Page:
Pre-Clerkship Period

The first year and a half of medical school is focused on building knowledge in basic and clinical sciences through rich, team-based learning experiences in the classroom, laboratories, simulation environments, and small-group settings. This period also includes many opportunities for direct clinical experiences, including weekly clinical sessions through students’ Academic Colleges and other opportunities designed to integrate with and complement students’ coursework.

During the pre-clerkship period, students will gain important scientific knowledge, attitudes, and skills, along with a common vocabulary shared by the medical profession, all of which are vital elements in building a foundation of excellence. All classes during the pre-clerkship period are conducted on a pass/fail basis so that students will be able to concentrate solely on learning the material in a team-oriented environment.

Academic Colleges (split class to meet two afternoons per week)
Medical History and Physical Exams
Medical Ethics
Case-based Learning
Medical Professionalism
Communication Skills
Clinical Reasoning
Interprofessionalism
Career Advising
 
Body Structure
Foundations
Human Structure
Microanatomy
 
Fundamentals of
Biomedical Sciences
Macromolecules
Cells
Tissues
Genetics
Organisms and Host
 
Integrated Medicine: Health to Disease
Musculoskeletal and Skin
Hematopoietic System
Cardiovascular
Pulmonary
Renal and Genitourinary
Gastrointestinal System and Nutrition
Endocrinology, Energy Homeostasis, and Reproductive Health
Brain and Behavior
 
Foundations of Clinical Reasoning
Introduction to Evidence-based Medicine
Epidemiology
Quality Improvement
Systems Engineering
Biostatistics
 
Transitions to Clerkship
FCR = Foundations of Clinical Reasoning; TC = Transition to Clinics
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Academic Colleges

Academic Colleges are small learning communities that bring together gifted faculty members with small groups of students (typically six) so the students can observe and mirror the professional clinical skills, behaviors, and attitudes of a highly experienced physician. The Colleges meet twice a week (once a week for each student): three of the six Colleges meet on one day and the remaining three Colleges meet on another day. Topics are often linked to the basic science material being simultaneously learned and include medical history and physical exam, medical ethics, case-based learning, medical professionalism, communication skills, clinical reasoning, and interprofessionalism.

Body Structure Foundations

General topics include embryology, gross anatomy, and microanatomy integrated with radiological imaging. Each lecture is followed by a three-hour dissection session. Two dissection teams of four students per cadaver performing successive dissection sessions alternate, leading to 48 hours of dissection experience for each student. Non-dissection sessions replace one of the weekly dissection sessions for a student team, emphasizing microanatomy, radiographic imaging, and relevant clinical correlations. Embryology material is incorporated into the non-dissection sessions where appropriate.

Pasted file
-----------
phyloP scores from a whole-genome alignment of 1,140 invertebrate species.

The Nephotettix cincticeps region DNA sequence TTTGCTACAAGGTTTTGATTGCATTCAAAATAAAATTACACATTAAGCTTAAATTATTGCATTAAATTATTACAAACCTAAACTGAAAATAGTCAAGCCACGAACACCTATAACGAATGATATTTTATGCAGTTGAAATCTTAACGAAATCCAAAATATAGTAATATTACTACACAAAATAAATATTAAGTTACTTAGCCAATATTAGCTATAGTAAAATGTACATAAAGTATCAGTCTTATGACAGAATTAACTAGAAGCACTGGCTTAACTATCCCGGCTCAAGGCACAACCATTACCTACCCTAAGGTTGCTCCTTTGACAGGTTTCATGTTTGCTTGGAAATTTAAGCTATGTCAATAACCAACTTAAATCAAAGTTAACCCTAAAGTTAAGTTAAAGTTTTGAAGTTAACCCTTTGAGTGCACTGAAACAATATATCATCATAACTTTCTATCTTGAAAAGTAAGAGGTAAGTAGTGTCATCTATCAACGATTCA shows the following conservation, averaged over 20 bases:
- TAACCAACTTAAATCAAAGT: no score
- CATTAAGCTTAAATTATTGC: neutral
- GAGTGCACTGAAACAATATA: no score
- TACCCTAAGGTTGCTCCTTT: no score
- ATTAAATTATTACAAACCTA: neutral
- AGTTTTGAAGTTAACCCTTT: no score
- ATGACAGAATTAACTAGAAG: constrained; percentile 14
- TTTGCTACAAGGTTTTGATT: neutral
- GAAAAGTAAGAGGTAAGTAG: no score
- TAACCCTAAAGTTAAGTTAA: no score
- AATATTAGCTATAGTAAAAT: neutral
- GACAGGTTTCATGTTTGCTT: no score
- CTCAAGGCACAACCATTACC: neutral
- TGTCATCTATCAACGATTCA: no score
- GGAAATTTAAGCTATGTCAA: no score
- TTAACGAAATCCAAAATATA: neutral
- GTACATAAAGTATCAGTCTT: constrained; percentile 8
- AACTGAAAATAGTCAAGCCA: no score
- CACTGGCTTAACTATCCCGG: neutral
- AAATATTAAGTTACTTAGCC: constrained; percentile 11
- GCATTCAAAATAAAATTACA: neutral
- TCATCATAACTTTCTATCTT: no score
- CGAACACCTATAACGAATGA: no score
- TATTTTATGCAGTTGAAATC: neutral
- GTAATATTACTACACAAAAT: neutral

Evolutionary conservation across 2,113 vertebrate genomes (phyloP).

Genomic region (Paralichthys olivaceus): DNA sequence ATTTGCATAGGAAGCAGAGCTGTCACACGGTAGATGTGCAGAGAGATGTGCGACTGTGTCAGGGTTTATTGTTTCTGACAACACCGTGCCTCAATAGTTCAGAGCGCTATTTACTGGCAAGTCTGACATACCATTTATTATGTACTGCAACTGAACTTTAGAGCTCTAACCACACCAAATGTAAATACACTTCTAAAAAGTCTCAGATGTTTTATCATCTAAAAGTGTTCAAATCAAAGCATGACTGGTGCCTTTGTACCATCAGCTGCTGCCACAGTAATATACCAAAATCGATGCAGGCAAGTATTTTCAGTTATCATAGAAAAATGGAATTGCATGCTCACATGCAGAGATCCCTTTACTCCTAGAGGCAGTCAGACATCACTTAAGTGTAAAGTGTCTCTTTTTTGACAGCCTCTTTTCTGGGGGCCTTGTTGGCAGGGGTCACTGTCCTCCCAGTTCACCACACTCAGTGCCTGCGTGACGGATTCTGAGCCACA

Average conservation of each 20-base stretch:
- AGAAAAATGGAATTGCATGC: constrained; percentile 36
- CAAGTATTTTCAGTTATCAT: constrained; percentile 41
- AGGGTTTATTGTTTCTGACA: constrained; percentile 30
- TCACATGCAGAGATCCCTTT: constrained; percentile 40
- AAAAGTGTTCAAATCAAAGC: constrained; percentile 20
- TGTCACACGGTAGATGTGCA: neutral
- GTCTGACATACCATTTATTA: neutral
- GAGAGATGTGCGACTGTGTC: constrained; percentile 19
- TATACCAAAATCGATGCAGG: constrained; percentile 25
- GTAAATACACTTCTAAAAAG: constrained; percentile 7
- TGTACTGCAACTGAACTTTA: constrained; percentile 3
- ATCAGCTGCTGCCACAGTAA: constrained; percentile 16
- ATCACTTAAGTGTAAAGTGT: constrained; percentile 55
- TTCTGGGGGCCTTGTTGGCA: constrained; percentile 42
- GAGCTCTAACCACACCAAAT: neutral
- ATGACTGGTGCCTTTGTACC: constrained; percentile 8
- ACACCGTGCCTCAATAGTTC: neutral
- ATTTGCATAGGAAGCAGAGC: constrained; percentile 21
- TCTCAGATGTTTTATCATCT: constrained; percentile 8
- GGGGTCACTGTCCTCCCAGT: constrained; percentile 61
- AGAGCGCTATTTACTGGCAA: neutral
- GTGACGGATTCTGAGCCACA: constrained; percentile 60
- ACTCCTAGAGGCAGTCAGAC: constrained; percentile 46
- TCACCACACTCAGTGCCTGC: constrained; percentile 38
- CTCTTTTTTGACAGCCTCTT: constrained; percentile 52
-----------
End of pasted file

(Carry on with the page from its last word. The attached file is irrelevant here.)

Fundamentals of Biomedical Sciences

Modules in this section address the fundamentals of molecular biology, biochemistry, genetics, cell biology and the cellular basis of physiology and neuroscience, neoplasia, principles of pathology, pharmacology, and microbiology, as well as fundamentals of immunology and host responses (inflammation).

Integrated Medicine: Health to Disease

This section is composed of organ-related subsections consisting of the following systems: (1) hematopoietic; (2) cardiovascular; (3) pulmonary; (4) gastrointestinal, liver, and nutrition; (5) renal and genitourinary; (6) endocrinology, reproduction, and metabolism; (7) musculoskeletal and skin; and (8) brain and behavior. Topics as appropriate for each section include: (1) normal and abnormal/structure/function; (2) infections; (3) immunology/inflammation; (4) therapeutics and disease management; (5) evidence-based medicine; (6) genetics and epigenetics; (7) development, degeneration, and aging; and (8) wellness and disease prevention. 

Foundations of Clinical Reasoning

Topics in this section are integrated with material presented in the Academic Colleges, including: (1) introduction to evidence-based medicine, (2) epidemiology, (3) quality improvement, (4) systems engineering, (5) information management, and (6) biostatistics.

Transition to Clerkships

This module, taught in the final week of the pre-clerkship period, prepares students for clerkship activities.

Non-Credit Electives (Optional)

Currently offered electives include Medical Humanities (Art, Literature, and Medicine), Applied Nutrition, Clinical Needs-Finding, Community Health Promotion, Community Service Learning, Computers in Healthcare, Fertility Awareness Methods, Global Health, Healthcare Economics, Homeless Healthcare Management, Innovating Healthcare Solutions, International Service Learning, Introduction to Bioethics, Medical Finance, Medical Spanish, Medicine and Cinema, and the Spanish Interpreter Apprenticeship Program.